"The Government is generally content with the Report, particularly its focus on the Lisbon agenda and the presentation of remaining structural weaknesses that still need to be addressed and which we believe to be the purpose of the Joint Report. The UK has already met the European Commission at an official level meeting and in working groups to discuss the Report and is content that it provides a fair reflection of the situation in the UK. There is one outstanding point of major concern regarding ...the target ...for at least 20% of unemployed people to be offered 'active measures involving education, training or similar measures'... The UK has been identified as the only Member State that has not achieved this target. We have raised the issue with the Commission regarding their narrow definition of 'active measures' and argued that UK policy is based on a preventative approach that provides a wide range of active measures to improve the employability of individuals, and not just a traditional approach to training. This policy has proved to be successful in the UK which is considered to be amongst the most effective preventative labour market policy regimes in the world. We will continue to discuss this point with the Commission and seek alternative wording that more accurately reflects the UK's position."

  9.9  The Minister tells us that Member States are writing to the Commission with any concerns. As the Commission is currently considering revisions to the Employment Strategy, the timetable for adoption of the Joint Employment Report is still not certain.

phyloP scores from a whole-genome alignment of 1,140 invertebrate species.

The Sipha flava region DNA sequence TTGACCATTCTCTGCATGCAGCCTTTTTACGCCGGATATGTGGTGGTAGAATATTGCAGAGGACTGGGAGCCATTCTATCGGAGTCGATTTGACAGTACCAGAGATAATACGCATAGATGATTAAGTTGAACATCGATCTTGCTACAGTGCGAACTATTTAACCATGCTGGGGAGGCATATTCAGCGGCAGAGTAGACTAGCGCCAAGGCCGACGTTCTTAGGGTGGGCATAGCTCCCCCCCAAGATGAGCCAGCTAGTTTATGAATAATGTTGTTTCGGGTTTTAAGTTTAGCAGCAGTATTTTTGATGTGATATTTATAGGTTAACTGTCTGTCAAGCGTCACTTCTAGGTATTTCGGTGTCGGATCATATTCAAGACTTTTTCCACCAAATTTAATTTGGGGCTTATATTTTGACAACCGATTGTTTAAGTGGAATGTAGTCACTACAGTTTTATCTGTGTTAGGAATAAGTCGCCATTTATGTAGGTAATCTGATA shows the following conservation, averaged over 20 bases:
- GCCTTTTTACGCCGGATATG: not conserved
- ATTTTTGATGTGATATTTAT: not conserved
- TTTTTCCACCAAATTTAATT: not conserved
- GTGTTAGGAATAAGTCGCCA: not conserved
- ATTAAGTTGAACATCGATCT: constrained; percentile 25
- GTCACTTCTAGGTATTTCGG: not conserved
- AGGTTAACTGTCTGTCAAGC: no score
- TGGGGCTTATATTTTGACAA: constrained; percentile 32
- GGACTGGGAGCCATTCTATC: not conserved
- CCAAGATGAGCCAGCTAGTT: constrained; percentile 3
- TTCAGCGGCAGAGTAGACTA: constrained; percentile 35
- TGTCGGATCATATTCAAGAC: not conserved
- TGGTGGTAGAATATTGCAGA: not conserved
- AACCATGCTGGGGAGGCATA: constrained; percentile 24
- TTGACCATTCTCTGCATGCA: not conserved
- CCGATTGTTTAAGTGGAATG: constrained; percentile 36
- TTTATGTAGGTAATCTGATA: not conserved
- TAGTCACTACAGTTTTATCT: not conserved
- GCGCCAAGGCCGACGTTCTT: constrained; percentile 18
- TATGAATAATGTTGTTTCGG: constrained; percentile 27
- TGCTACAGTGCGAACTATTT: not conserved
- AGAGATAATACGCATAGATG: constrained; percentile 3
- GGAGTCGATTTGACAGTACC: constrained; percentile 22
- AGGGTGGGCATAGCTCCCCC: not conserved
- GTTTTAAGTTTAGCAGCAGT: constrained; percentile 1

Conclusion

  9.10  We ask the Minister if we are right in assuming that the deposit of the Joint Employment Report on its own is related to the streamlining of the annual cycles for co-ordinating economic and employment policy. It would be helpful to have a timetable for the new cycle as soon as one is available.

  9.11  We consider this year's Joint Employment Report to be a comprehensive document with some important messages, especially about the progress which will be needed if the Lisbon goals for Europe's economy are to be met.

  9.12  We note that the UK comes well out of the report, with the exception of its long-standing wrangle with the Commission about "active measures". We look forward to reading any alternative wording on which the parties finally agree.

  9.13  We clear the document.


13  (22665) 11839/01; see headnote to this paragraph. Back

14  (23788) 11749/02; see HC 152-xxxviii (2001-02), paragraph 37 (16 October 2002). Back